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Lectins as Ligands for Directing Nanostructured Systems

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Lectins are proteins / glycoproteins of non-immunological origin found ubiquitously in all organisms. Research investigations show that many types of diseased tissues often display glycans that vary from their normal counterparts. Therefore, lectins that can interact with these transformed glycans may be used for early diagnosis and treatment of diseases. Specificity of lectins towards glycans has greatly attracted nanobiotechnology in engineering lectin functionalized nanoparticles. Conjugating lectin with a nanosystem can identify and specifically attach to the carbohydrate moieties of glycoproteins expressed on cell surfaces and this has led to the development of several lectin functionalized nanoparticles to target drugs to various tissues with minimized systemic side effects. Such efficient lectin functionalized nanoparticles developed so far, and their role in targeted drug delivery, targeted therapies and oral immunization are reviewed. Technical difficulties behind designing and targeting these lectin functionalized nanoparticles are also discussed.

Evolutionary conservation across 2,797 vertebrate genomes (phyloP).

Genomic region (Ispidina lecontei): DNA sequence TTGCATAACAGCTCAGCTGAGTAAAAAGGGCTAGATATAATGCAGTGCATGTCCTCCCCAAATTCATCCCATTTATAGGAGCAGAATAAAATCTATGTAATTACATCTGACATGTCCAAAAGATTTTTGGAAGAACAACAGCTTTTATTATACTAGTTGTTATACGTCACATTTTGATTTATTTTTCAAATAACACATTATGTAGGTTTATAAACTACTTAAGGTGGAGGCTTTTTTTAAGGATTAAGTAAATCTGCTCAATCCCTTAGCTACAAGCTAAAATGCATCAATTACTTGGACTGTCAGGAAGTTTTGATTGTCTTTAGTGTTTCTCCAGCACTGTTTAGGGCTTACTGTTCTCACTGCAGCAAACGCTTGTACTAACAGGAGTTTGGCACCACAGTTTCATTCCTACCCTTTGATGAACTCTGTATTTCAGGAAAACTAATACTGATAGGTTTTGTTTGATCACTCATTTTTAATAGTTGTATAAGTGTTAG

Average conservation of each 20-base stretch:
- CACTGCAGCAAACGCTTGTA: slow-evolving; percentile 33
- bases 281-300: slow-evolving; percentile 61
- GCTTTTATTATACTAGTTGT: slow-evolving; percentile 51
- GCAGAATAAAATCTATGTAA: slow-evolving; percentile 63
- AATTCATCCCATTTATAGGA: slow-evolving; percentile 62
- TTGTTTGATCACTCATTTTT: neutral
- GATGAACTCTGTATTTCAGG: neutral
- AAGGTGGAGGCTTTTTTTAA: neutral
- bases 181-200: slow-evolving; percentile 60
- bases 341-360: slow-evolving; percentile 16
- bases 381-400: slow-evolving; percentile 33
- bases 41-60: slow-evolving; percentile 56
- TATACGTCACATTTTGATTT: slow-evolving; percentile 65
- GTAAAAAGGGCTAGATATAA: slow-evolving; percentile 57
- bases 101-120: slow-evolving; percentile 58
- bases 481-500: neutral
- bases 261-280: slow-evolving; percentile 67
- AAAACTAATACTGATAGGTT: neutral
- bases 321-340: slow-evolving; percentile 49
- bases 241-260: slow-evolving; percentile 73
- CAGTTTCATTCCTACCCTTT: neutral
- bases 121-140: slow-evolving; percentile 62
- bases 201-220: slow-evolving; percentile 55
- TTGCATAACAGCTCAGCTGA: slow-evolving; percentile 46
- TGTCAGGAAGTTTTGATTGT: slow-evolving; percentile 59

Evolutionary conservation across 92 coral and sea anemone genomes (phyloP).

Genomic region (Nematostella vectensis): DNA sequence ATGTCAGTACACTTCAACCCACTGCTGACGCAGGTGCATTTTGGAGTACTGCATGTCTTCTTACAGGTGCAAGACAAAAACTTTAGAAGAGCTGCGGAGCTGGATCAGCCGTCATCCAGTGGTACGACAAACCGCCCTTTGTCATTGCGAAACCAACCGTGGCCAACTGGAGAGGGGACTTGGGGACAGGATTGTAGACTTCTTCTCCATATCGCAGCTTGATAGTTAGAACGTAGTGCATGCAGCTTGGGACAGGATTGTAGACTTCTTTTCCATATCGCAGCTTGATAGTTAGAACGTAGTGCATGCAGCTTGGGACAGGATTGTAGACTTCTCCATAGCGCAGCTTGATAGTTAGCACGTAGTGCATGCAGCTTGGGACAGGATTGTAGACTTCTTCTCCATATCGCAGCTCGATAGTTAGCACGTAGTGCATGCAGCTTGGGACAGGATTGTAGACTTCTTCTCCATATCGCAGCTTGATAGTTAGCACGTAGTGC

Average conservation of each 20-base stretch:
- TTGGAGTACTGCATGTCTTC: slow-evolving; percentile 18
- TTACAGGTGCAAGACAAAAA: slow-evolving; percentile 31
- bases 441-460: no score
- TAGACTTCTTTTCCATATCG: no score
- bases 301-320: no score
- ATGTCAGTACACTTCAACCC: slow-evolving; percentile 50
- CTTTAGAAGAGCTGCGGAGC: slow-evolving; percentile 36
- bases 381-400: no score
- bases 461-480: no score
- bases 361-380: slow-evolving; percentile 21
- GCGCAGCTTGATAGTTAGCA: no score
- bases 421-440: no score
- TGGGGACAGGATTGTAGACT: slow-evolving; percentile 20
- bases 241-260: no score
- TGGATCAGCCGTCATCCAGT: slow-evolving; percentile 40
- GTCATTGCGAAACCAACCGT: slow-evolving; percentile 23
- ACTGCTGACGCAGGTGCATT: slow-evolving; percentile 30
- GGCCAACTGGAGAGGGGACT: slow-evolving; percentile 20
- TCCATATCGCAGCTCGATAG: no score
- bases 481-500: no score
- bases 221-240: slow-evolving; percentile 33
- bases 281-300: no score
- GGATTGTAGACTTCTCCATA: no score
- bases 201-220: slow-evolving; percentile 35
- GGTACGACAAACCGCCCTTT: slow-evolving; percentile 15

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Keywords: Drug delivery; glycoprotein; immunization; nanocrystals; nanoparticles; photodynamic therapy

Document Type: Review Article

Publication date: May 1, 2018

This article was made available online on January 25, 2018 as a Fast Track article with title: "Lectins as Ligands for Directing Nanostructured Systems".

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  • The aim of Current Drug Delivery is to publish peer-reviewed articles, short communications, short and in-depth reviews in the rapidly developing field of drug delivery. Modern drug research aims to build in delivery properties of a drug at the design phase, however in many cases this ideal cannot be met and the development of delivery systems becomes as important as the development as the drugs themselves.

    The journal aims to cover the latest outstanding developments in drug and vaccine delivery employing physical, physico-chemical and chemical methods. The drugs include a wide range of bioactive compounds from simple pharmaceuticals to peptides, proteins, nucleotides, nucleosides and sugars. The journal will also report progress in the fields of transport routes and mechanisms including efflux proteins and multi-drug resistance.

    The journal is essential for all pharmaceutical scientists involved in drug design, development and delivery.
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